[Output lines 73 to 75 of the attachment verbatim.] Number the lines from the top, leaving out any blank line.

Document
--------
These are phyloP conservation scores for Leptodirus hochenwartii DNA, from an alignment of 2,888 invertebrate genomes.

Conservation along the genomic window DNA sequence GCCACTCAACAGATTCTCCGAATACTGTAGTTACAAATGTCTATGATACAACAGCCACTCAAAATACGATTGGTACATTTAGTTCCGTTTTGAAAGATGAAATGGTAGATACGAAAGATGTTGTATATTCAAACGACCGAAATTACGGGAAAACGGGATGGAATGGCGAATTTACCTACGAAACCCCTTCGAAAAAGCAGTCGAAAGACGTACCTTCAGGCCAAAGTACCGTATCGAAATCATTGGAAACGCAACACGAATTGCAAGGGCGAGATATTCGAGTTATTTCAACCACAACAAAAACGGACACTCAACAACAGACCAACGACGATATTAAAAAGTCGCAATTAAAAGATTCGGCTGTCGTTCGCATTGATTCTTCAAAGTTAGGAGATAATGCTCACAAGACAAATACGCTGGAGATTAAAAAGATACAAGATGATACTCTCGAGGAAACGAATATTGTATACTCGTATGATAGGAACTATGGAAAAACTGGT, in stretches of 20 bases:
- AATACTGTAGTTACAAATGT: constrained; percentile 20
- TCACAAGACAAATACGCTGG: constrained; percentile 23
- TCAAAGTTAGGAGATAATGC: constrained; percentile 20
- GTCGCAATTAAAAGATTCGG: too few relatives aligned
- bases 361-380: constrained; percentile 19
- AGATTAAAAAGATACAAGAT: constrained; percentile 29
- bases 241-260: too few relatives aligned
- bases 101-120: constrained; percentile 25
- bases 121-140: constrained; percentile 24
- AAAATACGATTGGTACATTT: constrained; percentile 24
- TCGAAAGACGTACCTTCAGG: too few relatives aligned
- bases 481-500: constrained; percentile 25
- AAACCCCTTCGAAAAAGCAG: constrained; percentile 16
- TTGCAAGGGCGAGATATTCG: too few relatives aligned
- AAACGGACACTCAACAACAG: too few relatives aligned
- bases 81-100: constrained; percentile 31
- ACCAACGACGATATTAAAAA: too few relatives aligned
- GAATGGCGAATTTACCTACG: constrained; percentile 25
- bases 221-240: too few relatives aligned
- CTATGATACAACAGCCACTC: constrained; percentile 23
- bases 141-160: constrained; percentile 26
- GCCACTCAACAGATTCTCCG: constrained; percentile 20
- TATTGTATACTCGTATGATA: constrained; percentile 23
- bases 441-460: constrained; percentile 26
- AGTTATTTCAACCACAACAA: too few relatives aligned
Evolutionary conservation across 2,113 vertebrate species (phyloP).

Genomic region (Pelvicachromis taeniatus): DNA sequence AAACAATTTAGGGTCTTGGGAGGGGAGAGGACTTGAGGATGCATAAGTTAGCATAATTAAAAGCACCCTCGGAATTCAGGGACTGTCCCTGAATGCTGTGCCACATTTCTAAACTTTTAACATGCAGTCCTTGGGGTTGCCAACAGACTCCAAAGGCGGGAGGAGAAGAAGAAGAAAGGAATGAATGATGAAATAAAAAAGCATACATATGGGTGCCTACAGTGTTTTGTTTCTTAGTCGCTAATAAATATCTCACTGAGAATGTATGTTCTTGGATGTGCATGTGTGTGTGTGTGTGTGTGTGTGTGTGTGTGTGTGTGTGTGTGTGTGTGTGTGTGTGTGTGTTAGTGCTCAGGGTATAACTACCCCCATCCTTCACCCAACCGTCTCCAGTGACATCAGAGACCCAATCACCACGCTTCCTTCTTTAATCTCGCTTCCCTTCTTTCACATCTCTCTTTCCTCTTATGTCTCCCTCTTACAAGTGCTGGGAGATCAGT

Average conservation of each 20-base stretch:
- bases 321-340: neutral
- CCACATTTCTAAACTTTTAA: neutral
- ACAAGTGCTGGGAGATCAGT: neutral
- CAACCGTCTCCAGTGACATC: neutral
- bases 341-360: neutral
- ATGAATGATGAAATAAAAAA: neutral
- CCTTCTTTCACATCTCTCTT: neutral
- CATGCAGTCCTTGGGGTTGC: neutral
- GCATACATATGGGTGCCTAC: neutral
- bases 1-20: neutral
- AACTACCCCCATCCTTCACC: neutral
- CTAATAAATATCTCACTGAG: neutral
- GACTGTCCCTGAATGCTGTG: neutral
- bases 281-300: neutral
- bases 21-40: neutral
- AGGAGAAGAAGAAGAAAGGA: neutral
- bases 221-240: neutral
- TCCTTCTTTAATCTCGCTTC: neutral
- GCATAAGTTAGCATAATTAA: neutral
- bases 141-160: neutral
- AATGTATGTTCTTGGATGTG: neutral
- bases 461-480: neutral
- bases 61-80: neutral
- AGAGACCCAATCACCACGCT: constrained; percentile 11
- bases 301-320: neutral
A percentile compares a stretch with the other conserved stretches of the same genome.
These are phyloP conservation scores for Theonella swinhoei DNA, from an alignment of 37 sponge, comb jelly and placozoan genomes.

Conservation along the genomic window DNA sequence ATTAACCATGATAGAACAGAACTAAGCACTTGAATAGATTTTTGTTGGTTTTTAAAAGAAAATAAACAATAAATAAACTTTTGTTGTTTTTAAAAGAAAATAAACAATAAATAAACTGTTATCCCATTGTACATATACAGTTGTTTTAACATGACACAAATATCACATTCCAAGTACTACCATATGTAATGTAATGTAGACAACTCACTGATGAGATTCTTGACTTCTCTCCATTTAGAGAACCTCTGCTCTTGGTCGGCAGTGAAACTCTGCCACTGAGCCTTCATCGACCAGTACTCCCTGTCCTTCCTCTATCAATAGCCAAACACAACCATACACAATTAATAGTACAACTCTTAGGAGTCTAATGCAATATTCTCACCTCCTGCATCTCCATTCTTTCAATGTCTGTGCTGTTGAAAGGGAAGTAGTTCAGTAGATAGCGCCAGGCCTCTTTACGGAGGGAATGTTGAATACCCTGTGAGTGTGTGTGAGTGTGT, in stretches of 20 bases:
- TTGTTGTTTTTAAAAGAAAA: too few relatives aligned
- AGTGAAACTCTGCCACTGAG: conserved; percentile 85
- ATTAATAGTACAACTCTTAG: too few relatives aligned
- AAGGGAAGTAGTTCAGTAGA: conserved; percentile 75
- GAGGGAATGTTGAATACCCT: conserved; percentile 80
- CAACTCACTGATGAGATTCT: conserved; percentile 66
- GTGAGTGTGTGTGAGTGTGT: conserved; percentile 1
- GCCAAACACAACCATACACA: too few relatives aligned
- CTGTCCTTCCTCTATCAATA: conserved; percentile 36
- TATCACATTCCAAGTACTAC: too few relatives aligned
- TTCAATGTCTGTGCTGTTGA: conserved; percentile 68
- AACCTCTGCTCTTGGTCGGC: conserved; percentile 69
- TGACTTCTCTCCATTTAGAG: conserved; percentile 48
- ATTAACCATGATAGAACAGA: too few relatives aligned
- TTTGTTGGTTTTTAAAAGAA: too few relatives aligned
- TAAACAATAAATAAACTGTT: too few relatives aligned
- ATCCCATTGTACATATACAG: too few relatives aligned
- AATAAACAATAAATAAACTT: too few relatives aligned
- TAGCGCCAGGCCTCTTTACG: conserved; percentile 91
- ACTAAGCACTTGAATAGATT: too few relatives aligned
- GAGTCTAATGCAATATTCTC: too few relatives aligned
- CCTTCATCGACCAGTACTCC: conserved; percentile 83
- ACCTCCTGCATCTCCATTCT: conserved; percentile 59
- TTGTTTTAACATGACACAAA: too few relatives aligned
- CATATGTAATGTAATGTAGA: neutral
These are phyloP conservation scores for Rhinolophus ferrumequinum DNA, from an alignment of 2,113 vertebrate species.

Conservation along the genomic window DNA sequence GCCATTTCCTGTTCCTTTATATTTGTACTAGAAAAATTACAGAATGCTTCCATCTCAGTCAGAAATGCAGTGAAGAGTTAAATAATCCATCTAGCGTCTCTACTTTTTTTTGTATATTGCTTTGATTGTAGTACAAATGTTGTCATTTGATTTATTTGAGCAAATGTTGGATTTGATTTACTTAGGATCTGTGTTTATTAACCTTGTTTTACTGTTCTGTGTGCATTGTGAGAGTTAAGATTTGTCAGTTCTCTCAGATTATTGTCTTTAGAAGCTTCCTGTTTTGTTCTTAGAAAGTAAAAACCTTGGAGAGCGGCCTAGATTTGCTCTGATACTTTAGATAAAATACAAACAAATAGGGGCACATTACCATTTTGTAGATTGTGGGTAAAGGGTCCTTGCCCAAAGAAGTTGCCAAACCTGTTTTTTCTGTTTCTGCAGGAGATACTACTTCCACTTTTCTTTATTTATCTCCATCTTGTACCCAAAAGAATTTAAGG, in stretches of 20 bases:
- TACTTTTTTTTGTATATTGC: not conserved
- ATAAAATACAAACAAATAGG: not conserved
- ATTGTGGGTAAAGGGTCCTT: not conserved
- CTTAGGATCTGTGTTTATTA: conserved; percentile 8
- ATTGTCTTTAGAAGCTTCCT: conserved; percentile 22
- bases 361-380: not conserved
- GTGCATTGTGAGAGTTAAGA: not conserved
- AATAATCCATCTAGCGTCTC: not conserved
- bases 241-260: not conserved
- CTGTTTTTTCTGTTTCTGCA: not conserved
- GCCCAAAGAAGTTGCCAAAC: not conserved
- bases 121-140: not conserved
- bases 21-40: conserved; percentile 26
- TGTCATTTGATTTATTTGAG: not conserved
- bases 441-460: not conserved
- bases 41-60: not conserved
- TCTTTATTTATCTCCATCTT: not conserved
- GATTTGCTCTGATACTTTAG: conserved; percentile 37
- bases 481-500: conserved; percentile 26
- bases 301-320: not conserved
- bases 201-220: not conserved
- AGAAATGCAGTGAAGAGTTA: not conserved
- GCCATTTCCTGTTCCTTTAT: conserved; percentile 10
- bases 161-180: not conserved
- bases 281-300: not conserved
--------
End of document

- TTTGTTGGTTTTTAAAAGAA: too few relatives aligned
- TAAACAATAAATAAACTGTT: too few relatives aligned
- ATCCCATTGTACATATACAG: too few relatives aligned